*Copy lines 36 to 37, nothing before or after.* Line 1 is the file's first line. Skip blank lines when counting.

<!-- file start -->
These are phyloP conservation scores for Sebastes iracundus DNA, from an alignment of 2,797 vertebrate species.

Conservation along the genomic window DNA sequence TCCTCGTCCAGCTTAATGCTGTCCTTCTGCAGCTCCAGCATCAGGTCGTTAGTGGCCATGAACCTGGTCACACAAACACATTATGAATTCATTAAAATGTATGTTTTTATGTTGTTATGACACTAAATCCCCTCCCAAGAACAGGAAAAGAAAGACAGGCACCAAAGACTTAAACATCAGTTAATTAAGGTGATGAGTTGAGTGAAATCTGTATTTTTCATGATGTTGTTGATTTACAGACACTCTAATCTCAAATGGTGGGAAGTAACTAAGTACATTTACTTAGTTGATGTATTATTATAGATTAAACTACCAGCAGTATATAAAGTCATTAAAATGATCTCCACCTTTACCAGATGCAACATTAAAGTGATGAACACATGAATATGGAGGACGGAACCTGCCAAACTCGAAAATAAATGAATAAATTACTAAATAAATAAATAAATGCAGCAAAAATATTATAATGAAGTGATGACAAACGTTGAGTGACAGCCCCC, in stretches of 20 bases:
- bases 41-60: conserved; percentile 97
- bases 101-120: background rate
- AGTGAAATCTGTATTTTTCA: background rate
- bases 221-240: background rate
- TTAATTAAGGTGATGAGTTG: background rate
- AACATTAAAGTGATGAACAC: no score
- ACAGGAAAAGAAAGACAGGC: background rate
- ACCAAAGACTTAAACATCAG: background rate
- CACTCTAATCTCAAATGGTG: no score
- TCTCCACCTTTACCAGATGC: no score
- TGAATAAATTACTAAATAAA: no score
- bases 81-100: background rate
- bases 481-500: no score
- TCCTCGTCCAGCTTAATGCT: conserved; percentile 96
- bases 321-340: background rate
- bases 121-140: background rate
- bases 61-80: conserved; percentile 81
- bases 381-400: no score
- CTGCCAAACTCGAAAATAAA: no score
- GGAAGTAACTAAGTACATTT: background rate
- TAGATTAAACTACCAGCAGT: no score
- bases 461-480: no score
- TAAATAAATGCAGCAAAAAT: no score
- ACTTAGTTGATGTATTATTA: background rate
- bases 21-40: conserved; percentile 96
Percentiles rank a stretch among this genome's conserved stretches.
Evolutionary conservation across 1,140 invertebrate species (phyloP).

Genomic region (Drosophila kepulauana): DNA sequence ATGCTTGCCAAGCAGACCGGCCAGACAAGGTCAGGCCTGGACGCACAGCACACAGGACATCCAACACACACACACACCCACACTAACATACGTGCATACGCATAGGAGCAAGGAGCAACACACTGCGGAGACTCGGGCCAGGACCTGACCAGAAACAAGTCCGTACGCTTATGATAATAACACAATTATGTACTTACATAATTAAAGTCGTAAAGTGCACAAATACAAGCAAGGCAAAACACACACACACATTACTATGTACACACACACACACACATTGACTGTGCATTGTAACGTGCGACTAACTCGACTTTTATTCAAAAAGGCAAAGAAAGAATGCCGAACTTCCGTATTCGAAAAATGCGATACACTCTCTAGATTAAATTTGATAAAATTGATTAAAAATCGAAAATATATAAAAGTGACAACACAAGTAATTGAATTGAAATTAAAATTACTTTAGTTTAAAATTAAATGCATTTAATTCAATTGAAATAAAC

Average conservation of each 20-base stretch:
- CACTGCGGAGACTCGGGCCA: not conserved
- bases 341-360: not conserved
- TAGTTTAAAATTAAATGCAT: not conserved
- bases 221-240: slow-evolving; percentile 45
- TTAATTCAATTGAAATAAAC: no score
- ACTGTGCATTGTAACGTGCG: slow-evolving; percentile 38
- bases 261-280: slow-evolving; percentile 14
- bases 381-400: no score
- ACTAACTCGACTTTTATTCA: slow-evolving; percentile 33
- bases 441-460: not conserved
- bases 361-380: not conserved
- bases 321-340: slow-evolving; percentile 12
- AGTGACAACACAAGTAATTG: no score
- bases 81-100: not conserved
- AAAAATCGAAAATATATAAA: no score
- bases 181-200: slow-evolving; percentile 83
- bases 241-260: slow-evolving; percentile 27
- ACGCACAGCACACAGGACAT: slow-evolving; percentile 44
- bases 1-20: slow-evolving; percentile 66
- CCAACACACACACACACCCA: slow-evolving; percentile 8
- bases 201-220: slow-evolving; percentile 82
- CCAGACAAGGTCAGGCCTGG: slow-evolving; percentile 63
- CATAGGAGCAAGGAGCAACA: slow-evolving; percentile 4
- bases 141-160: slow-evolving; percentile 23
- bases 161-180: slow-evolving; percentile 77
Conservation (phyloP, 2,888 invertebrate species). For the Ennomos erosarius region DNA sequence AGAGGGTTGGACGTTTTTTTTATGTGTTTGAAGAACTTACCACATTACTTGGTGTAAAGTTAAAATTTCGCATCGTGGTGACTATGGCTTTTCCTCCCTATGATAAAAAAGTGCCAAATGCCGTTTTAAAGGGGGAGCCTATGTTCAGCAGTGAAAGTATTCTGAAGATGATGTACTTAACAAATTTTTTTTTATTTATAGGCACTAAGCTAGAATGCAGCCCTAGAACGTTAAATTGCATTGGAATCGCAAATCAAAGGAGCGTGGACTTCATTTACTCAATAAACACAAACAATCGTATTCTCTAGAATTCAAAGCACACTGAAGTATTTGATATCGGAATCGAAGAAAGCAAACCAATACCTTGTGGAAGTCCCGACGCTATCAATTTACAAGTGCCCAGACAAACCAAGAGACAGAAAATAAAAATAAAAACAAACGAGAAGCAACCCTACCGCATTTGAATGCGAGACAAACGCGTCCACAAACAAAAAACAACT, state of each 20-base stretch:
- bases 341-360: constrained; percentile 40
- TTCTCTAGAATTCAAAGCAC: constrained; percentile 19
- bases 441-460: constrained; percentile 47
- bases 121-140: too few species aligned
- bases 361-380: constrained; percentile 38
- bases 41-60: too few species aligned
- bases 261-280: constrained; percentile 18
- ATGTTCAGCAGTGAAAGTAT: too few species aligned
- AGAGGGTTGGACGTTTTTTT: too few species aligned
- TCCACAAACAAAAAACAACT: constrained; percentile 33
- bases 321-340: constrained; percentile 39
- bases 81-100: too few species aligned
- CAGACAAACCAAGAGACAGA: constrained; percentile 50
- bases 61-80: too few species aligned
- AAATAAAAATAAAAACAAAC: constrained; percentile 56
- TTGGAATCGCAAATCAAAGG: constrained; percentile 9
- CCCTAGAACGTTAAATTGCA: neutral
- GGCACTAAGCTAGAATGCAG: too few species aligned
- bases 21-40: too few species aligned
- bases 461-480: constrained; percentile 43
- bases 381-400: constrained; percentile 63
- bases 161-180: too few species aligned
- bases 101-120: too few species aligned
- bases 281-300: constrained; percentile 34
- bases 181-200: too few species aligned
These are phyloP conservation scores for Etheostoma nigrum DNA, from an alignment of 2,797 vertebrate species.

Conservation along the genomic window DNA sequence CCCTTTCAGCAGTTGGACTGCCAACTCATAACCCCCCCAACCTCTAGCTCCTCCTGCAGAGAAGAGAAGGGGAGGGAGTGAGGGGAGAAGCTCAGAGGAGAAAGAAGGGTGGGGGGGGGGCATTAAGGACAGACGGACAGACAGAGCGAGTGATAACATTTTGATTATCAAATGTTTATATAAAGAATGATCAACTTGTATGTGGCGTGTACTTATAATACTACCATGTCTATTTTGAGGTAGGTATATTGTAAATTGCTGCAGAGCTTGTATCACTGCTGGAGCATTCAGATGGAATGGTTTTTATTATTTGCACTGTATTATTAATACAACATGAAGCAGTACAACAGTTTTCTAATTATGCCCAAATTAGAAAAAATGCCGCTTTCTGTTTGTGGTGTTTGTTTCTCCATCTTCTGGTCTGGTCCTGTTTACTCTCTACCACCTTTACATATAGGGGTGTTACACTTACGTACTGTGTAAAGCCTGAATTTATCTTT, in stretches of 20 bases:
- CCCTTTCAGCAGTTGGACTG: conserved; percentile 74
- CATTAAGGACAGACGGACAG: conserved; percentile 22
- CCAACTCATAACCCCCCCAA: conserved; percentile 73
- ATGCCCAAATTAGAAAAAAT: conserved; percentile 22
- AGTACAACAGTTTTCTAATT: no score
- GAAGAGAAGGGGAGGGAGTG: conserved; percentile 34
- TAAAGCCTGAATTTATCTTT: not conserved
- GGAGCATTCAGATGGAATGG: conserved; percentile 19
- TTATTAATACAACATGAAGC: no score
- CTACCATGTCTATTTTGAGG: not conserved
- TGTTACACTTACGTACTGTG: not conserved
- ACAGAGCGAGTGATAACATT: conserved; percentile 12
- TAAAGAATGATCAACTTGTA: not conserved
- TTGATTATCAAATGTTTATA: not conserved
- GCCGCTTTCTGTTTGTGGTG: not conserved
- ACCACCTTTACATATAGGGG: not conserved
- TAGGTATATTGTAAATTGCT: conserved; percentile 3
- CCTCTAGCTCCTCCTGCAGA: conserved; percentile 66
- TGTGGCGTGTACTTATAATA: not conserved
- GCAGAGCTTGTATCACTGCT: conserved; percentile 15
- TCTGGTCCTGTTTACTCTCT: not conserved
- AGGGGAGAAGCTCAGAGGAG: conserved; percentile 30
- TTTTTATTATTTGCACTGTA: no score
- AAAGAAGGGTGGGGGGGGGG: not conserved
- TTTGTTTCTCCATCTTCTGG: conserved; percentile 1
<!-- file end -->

- TTAATTCAATTGAAATAAAC: no score
- ACTGTGCATTGTAACGTGCG: slow-evolving; percentile 38